There are three configurations available for the Steam Deck; each offers different storage solutions, but all other internal components remain the same. The entry-level $399 model gets you 64GB of Embedded MultiMediaCard [eMMC] storage, while the other two include Non-Volatile Memory Express [NVMe] storage: one priced at $529 with 246GB and the flagship, which includes 512GB. With that in mind, there is a possibility that load times and game installations will likely be slower on the entry-level model, but Valve claims performance for all three models will not be impacted, no matter which configuration you chose to buy.
The standard Nintendo Switch and Switch Lite models include 32GB of eMMC internal storage and the OLED model includes 64GB of internal eMMC storage, just like the entry-level Steam Deck. With no other internal storage configurations beyond 64GB currently available on Nintendo’s console.
The Steam Deck and Switch each also support MicroSD cards for additional storage. This is especially welcome on the base Steam Deck model, which is otherwise stuck supporting PC games with just 64GB of memory.
Size and Weight
While we can’t yet do a direct size comparison, the dimensions for both tell us what we need to know: The Steam Deck is noticeably bigger and wider than the Switch, with its length 2.2 inches longer than the OLED model and standing 0.2 inches taller than the upcoming hardware refresh. The Steam Deck has thicker bezels than most electronics in 2021, including the OLED, and the Steam Deck has a bigger outside frame compared to the newest Switch model.
At 1.47 pounds, the Steam Deck weighs more than the Nintendo Switch, with the Switch OLED model weighing 0.93 pounds with Joy-Cons attached to the display. While 1.47lbs is not extremely heavy, it is noticeably heavier than any Nintendo Switch model, and hand fatigue could be a bigger issue for Steam Deck owners.
Taking a closer look at the parts found inside the Steam Deck, it is much more capable than the Switch. Firstly, the CPU is an AMD APU with four cores and eight threads; it uses the Zen 2 architecture (which the Xbox Series X/S and PS5 use), in addition to Ryzen 3000 desktop computer processors. The Steam Deck also includes the same graphical architecture as the ninth-generation gaming consoles, powered by an AMD RDNA 2, meaning it will support hardware-based ray tracing.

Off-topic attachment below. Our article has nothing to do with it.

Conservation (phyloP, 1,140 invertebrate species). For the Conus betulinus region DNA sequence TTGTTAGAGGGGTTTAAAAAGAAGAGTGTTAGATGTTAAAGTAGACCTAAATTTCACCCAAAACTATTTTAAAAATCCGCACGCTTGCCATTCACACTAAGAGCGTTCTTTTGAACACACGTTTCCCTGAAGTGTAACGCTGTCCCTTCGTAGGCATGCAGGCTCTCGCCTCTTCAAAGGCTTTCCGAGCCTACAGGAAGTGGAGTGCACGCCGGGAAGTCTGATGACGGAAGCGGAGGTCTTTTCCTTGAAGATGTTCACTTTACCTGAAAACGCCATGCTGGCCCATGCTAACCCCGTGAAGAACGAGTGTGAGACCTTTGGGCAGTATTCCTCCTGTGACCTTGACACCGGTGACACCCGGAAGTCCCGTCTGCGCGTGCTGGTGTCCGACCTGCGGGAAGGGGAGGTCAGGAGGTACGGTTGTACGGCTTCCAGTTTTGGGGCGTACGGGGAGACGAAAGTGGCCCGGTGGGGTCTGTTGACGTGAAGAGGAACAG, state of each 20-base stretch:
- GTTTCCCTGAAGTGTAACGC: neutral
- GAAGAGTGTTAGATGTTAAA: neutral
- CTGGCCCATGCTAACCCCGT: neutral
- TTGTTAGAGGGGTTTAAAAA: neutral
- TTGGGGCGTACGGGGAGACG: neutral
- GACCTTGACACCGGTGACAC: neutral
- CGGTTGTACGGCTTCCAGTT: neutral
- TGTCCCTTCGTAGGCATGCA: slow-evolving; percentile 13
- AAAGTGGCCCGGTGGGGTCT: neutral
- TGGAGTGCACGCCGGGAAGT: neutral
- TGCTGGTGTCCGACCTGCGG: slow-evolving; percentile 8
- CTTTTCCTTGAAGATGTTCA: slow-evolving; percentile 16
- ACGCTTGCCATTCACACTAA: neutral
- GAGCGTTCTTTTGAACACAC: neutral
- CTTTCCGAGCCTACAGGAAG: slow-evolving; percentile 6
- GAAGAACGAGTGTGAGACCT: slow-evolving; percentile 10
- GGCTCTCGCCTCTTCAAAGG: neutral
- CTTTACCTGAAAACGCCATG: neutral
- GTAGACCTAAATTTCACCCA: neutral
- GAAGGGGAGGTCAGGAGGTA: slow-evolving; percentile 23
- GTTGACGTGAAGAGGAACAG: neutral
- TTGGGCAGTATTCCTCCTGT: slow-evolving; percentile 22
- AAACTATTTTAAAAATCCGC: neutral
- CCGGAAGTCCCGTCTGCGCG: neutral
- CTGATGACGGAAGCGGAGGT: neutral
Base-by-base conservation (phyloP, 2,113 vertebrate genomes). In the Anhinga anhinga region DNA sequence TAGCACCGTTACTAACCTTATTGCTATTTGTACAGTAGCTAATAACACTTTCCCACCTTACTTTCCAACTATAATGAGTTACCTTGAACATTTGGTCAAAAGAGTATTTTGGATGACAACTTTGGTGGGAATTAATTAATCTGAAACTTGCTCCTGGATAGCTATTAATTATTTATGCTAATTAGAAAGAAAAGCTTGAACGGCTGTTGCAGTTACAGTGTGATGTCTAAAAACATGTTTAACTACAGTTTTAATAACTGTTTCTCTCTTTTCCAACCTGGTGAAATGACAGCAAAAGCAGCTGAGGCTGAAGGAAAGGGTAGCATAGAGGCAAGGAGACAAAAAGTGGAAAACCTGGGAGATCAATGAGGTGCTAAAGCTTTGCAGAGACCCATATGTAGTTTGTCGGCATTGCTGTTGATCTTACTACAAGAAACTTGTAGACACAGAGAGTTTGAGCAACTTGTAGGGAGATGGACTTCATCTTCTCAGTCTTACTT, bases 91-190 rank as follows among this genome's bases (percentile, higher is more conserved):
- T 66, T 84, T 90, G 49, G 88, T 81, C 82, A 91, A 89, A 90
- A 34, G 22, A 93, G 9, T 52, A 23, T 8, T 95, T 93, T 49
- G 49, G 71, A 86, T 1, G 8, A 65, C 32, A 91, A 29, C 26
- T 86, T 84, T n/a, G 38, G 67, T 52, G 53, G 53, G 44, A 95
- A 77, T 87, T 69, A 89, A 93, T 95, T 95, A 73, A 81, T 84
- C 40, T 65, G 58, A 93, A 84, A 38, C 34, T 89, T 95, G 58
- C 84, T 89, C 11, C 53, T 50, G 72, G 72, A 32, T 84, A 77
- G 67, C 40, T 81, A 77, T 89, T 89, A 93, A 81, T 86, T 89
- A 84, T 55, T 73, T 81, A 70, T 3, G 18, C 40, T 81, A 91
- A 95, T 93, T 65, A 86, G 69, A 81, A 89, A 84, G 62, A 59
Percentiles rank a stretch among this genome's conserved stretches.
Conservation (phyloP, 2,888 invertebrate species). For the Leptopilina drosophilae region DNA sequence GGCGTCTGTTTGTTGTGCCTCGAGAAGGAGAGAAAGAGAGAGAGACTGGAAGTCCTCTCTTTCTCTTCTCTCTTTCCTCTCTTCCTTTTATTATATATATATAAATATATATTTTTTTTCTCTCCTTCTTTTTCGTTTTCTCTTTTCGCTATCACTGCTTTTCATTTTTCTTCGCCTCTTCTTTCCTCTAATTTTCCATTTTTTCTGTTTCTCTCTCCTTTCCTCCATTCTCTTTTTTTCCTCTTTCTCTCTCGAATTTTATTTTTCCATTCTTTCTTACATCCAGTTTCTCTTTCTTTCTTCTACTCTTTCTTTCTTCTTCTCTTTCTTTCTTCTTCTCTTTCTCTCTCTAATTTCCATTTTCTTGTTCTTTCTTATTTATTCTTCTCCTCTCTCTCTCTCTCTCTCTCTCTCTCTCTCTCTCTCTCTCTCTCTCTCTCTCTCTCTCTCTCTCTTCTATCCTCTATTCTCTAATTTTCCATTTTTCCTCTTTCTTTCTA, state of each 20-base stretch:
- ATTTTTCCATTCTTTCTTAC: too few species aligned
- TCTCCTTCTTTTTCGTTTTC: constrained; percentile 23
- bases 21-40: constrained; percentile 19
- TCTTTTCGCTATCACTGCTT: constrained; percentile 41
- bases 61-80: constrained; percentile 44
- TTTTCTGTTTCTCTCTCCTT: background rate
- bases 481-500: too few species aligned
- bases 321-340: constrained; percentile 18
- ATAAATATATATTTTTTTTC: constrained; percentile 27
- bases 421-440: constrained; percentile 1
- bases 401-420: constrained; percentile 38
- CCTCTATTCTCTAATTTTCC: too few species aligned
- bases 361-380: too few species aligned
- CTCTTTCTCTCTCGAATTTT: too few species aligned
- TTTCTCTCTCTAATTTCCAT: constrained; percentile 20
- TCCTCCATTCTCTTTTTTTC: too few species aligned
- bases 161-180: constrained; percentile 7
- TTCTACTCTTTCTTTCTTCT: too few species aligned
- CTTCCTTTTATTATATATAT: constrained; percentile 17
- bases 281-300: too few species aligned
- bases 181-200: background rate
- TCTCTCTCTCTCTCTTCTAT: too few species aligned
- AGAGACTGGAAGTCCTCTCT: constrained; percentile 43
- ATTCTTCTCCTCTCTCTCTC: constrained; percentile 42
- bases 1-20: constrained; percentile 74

Since the Steam Deck is first and foremost a portable device, it does not use desktop memory. Instead, it has 16GB of LPDDR, which consumes less power and is aimed at mobile computing devices, such as laptops, tablets, or even mobile phones.
It is important to note that some of the hardware in the Steam Deck more closely resembles the PS4 and Xbox One than the Series X/S and PS5 – especially when you consider that the SSDs in the two more expensive models use NVMe Gen 3 SSDs instead of the Gen 4 found in new-gen gaming hardware.
Using AMD architecture also means that the Steam Deck supports FidelityFX Super Resolution, AMD’s open-source supersampling technology. This allows it to offer four different settings that prioritize either performance or visual fidelity.
Since 2017, the Nintendo Switch’s specs have remained the same, including the upcoming Switch OLED, all of which have the Nvidia Tegra X1 mobile chipset. The custom Tegra processor is ARM-based while the graphics use the Maxwell architecture, which was used most notably in Nvidia desktop GPUs such as the GeForce 900 cards. Looking closely at the CPU and GPU the Switch uses, it is clear that the Switch is not the biggest graphical powerhouse, and that’s shown clearly in AAA games ported to the console.